- A business driver that was used in portfolio analysis but is no longer needed can be set to inactive.
Business Drivers are brief statements that define clearly and specifically the desired business outcomes of the organization along with the necessary activities to reach them. They derive logically from the corporate strategy for each organizational entity (business unit, departments, …). With a balanced scorecard approach they can be precise and concise enough to communicate clear objectives. Senior leadership is accountable to make sure that business drivers are defined properly and support the portfolio management efforts. Project Online operates business drivers on an ordinal scale of 5.
- Business drivers are specific for each organizational entity and derive from its strategy.
- By using a balanced scorecard approach, business drivers can be defined precisely.
- A Business driver needs to be broken down into various levels that measure the expected impact of individual projects.
Q & A
Q: I don’t see the “Driver Library” on the left side. What can I do?
Show or hide Driver Library
Q: How do I show/hide specific business drivers from Project Online roles?
A: You need to define departments and assign the business drivers only to the departments that are allowed to see them. To do this:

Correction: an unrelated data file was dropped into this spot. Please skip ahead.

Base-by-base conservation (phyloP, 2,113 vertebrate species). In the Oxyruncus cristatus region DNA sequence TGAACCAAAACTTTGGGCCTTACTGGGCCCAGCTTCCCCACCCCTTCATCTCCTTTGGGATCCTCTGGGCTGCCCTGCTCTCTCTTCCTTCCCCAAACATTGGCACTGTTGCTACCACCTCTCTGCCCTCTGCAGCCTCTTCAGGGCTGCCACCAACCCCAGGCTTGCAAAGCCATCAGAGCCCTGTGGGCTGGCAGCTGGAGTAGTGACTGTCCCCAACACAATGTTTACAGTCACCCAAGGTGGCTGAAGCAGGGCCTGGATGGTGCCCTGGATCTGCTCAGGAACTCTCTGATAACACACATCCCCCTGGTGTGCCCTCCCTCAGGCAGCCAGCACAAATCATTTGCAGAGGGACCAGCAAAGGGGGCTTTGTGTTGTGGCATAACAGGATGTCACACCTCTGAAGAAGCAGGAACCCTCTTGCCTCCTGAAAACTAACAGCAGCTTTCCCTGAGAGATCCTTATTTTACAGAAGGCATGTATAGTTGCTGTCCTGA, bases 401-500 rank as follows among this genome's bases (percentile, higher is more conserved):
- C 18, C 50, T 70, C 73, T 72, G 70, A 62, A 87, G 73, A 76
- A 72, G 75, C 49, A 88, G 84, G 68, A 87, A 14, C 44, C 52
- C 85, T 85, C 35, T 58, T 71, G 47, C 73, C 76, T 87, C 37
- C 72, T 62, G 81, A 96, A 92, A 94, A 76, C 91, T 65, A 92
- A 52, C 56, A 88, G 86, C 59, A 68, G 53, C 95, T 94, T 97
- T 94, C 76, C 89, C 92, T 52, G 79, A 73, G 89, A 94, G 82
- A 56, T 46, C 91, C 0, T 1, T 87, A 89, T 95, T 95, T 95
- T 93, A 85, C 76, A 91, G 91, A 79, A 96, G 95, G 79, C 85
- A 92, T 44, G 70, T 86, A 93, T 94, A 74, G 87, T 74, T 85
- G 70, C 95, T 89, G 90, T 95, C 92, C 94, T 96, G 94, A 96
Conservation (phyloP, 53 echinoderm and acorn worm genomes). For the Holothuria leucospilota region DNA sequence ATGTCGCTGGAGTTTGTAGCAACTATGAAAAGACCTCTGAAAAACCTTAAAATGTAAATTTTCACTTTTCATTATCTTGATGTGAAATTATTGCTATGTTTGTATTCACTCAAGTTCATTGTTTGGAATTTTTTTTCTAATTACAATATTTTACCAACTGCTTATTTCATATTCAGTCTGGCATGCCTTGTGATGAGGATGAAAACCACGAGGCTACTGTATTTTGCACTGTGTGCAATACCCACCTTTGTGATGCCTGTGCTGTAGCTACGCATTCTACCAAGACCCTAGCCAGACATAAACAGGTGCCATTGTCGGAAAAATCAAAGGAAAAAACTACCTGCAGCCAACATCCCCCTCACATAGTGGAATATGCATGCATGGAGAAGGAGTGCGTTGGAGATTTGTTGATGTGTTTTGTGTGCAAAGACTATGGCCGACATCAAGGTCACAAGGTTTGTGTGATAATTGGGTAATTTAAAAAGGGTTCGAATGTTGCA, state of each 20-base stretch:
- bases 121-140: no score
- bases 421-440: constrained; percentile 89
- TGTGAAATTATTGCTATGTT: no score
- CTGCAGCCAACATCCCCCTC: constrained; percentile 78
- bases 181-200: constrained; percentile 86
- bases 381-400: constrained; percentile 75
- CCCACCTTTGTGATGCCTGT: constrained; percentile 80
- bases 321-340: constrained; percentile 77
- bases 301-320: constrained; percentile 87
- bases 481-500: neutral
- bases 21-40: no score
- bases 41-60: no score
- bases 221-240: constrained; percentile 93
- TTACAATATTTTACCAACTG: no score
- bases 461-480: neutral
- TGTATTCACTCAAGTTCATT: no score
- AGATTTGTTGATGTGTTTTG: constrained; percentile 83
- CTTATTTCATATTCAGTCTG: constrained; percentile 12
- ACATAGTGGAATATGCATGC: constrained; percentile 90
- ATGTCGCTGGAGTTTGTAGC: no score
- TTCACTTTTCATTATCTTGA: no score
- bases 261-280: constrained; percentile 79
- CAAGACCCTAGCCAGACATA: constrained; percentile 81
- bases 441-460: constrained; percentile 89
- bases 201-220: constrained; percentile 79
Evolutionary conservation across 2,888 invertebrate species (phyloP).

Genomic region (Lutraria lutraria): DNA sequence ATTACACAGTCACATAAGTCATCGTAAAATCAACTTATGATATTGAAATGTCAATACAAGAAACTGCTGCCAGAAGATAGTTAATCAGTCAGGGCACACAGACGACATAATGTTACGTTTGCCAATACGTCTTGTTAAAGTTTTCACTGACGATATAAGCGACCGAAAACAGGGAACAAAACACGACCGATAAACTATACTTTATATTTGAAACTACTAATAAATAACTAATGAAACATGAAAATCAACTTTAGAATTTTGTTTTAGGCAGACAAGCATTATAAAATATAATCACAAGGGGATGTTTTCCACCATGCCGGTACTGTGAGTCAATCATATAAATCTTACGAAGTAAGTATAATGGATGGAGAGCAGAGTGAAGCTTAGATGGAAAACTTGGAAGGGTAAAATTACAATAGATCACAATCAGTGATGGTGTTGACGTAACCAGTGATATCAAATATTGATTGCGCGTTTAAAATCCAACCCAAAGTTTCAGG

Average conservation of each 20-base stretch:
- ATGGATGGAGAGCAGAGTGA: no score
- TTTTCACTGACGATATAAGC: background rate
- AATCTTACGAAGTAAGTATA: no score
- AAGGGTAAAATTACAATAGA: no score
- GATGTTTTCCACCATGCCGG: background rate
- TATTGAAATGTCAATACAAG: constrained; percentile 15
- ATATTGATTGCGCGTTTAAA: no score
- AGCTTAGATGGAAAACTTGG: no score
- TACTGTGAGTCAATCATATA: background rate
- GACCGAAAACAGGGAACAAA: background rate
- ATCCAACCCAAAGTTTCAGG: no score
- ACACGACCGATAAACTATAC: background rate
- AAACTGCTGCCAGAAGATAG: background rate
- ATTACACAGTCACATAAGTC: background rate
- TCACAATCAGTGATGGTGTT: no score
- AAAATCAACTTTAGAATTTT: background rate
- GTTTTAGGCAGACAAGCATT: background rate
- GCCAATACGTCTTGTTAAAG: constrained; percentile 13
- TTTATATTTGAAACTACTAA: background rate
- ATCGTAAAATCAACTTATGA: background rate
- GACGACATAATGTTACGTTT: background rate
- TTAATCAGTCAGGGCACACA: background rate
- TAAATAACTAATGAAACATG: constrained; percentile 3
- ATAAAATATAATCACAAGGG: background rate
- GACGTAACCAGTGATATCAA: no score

Define Departments in Project Online, assign the user to its departments and assign the business driver to the departments that will use them.
Portfolio Management and the definition of it’s goals is a very sensitive and challenging topic. In the course of this post I’d like to spark some thoughts and appreciate if you could share your experience. The topics are not restricted to, but include, the following:
- Which methods in workshops are you using to define business drivers?
- Are there ongoing conversations about the wording and interpretation of business drivers?
- How frequent does your organization revise business drivers?
- What alternate methods are you using to name and describe business drivers?
- Which internal challenges are visible when it comes to business driver definition?
Balanced Scorecard Framing, source: Emett, Scott A., and William B. Tayler. “Is Your Strategy Evaluation Biased?” Strategic Finance November (2013): 27-34.
Executing Strategy: Key Decisions and Actions, adapted from: Hrebiniak, Lawrence G. “Overview and Model: Making Strategy Work.” Making Strategy Work. First ed. New Jersey: Pearson Education, 2013.
Kodukula, Prasad. Organizational Project Portfolio Management: A Practitioner’s Guide. Plantation, FL: J. Ross, 2014. Print.
“The Practitioner’s Perspective: Winning through Project Portfolio Management.” PMI Thought Leadership Series (2015): 1-16. Project Management Institute (PMI). Project Management Institute (PMI), Inc., Nov. 2015. Web. 19 Dec.2016.